The National review takedown of trump laid an egg, and reminds us that nowadays, Glenn Beck counts as a rightwing intellectual. In the old days, National Review actually did have some intellectual heft. For instance, it poured scorn on Ayn Rand. Here's Whttacker Chambers review of Atlas Shrugged. Here's the second graf: The news about this book seems to me to be that any ordinarily sensible head could not possibly take it seriously, and that, apparently, a good many do. Somebody has called it: “Excruciatingly awful.” I find it a remarkably silly book. It is certainly a bumptious one. Its story is preposterous. It reports the final stages of a final conflict (locale: chiefly the United States, some indefinite years hence) between the harried ranks of free enterprise and the “looters.” These are proponents of proscriptive taxes, government ownership, labor, etc., etc. The mischief here is that the author, dodging into fiction, nevertheless counts on your reading it as political reality. This,” she is saying in effect, “is how things really are. These are the real issues, the real sides. Only your blindness keeps you from seeing it, which, happily, I have come to rescue you from.”
I can't imagine such a graf appearing in today's ever pandering NRO. More's the pity.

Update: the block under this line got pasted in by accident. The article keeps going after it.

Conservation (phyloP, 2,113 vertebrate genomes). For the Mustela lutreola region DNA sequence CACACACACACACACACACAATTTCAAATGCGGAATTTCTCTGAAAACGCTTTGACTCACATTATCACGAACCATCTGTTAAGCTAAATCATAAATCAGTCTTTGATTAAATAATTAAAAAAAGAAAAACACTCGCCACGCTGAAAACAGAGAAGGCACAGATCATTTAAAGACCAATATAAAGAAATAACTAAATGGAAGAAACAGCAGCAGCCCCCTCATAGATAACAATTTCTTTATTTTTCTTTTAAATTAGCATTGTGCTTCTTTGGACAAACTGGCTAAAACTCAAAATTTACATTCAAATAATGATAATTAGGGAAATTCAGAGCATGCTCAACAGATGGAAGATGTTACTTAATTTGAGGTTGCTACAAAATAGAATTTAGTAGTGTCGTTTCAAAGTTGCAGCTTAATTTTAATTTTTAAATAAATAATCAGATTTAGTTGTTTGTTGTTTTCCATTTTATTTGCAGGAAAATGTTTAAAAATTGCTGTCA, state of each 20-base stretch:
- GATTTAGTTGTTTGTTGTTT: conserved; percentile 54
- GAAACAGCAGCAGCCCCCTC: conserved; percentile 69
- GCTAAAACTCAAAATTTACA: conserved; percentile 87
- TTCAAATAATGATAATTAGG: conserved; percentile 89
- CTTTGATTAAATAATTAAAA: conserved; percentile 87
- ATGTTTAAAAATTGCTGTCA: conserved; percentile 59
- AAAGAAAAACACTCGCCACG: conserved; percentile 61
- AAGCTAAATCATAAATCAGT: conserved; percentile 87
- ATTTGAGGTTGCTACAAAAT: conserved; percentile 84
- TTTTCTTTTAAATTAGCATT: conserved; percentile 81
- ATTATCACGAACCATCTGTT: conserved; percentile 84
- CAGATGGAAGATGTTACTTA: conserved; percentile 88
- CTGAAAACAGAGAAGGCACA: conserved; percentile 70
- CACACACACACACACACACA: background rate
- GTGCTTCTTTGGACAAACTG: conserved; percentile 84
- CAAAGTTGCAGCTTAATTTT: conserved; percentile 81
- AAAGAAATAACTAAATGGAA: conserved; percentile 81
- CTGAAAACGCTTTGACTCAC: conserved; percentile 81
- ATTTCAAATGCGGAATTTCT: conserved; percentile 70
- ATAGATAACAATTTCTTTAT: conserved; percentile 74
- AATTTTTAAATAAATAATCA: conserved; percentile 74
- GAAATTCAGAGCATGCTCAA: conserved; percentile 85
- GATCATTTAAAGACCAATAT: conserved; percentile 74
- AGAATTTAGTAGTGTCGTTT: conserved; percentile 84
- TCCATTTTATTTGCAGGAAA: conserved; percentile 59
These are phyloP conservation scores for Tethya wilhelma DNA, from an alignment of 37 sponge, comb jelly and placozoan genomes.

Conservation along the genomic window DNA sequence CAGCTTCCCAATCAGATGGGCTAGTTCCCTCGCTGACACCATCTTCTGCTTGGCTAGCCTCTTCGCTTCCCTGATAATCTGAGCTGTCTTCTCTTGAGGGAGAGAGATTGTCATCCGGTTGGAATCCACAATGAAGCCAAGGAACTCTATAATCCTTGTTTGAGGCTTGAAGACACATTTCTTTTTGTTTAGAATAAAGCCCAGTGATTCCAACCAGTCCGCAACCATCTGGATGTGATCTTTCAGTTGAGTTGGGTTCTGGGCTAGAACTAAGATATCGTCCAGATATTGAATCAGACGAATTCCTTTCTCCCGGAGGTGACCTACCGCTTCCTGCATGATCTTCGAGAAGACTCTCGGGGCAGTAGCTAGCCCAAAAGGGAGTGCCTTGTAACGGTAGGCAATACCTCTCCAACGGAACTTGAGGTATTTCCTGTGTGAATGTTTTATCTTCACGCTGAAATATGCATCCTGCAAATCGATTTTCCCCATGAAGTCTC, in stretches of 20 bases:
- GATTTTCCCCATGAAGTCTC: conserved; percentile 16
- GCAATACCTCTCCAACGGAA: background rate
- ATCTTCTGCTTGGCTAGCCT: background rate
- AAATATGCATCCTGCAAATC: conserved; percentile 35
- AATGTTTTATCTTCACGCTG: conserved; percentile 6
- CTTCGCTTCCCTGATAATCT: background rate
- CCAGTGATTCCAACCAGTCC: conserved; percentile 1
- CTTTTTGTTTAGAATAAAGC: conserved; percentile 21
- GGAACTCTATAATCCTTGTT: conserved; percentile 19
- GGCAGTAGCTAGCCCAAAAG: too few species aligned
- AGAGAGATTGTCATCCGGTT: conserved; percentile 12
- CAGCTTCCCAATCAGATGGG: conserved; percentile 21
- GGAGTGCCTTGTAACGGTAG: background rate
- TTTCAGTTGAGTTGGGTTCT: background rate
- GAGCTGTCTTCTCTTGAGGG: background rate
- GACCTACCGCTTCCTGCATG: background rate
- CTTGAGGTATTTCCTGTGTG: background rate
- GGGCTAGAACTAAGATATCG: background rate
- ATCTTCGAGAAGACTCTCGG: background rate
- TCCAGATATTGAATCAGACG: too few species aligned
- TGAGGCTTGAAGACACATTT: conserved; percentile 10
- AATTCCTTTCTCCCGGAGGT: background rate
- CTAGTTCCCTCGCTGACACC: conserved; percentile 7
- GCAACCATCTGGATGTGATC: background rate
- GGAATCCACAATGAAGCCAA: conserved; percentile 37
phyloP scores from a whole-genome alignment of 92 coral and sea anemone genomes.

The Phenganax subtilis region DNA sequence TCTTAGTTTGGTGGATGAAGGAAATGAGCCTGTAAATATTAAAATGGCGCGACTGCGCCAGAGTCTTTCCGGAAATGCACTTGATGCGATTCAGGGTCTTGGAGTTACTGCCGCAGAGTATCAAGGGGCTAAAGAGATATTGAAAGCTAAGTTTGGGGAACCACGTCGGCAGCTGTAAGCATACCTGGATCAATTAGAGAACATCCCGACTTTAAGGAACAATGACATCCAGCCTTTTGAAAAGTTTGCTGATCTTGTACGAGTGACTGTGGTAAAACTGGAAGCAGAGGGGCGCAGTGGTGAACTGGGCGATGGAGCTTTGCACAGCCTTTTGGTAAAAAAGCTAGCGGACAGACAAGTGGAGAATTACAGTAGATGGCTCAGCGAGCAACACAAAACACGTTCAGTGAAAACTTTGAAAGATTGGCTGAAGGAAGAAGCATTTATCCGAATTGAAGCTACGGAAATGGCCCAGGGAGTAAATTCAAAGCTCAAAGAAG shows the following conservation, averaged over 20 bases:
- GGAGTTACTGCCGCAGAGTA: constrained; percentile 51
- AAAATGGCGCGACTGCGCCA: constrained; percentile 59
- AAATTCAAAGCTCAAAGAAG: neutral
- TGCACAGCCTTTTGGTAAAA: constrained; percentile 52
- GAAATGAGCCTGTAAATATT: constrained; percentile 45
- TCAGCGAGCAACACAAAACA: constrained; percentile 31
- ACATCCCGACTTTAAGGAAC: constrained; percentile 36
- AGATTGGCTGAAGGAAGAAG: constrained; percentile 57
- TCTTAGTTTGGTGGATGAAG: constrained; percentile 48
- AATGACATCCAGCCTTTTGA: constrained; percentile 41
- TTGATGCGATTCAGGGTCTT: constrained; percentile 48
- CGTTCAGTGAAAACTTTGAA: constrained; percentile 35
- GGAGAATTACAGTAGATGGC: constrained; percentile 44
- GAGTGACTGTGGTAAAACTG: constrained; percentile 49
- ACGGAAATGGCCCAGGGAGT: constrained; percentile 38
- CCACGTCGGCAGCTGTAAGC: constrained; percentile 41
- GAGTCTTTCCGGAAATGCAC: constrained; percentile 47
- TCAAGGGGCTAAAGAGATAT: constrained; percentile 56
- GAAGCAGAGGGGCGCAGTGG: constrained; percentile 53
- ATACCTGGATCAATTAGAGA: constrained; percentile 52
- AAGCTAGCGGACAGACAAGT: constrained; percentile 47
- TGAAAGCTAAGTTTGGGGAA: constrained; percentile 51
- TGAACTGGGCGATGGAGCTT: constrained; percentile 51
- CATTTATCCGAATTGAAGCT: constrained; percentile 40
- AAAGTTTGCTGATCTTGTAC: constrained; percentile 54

In fact, if the NRO contained any moderately intelligent writers in its stable, they would have gone back to Rand to trace the real geneology of Trumpism. Chambers description of Rand's tone hits, presciently, on Donald Trump's genre of bluster: Something of this implication is fixed in the book’s dictatorial tone, which is much its most striking feature. Out of a lifetime of reading, I can recall no other book in which a tone of overriding arrogance was so implacably sustained. Its shrillness is without reprieve. Its dogmatism is without appeal. In addition, the mind which finds this tone natural to it shares other characteristics of its type. 1) It consistently mistakes raw force for strength, and the rawer the force, the more reverent the posture of the mind before it. 2) It supposes itself to be the bringer of a final revelation. Therefore, resistance to the Message cannot be tolerated because disagreement can never be merely honest, prudent, or just humanly fallible. Dissent from revelation so final (because, the author would say, so reasonable) can only be willfully wicked. There are ways of dealing with such wickedness, and, in fact, right reason itself enjoins them. From almost any page of Atlas Shrugged, a voice can be heard, from painful necessity, commanding: “To a gas chamber–go!” The same inflexibly self-righteous stance results, too (in the total absence of any saving humor), in odd extravagances of inflection and gesture-that Dollar Sign, for example. At first, we try to tell ourselves that these are just lapses, that this mind has, somehow, mislaid the discriminating knack that most of us pray will warn us in time of the difference between what is effective and firm, and what is wildly grotesque and excessive. Soon we suspect something worse. We suspect that this mind finds, precisely in extravagance, some exalting merit; feels a surging release of power and passion precisely in smashing up the house. A tornado might feel this way, or Carrie Nation.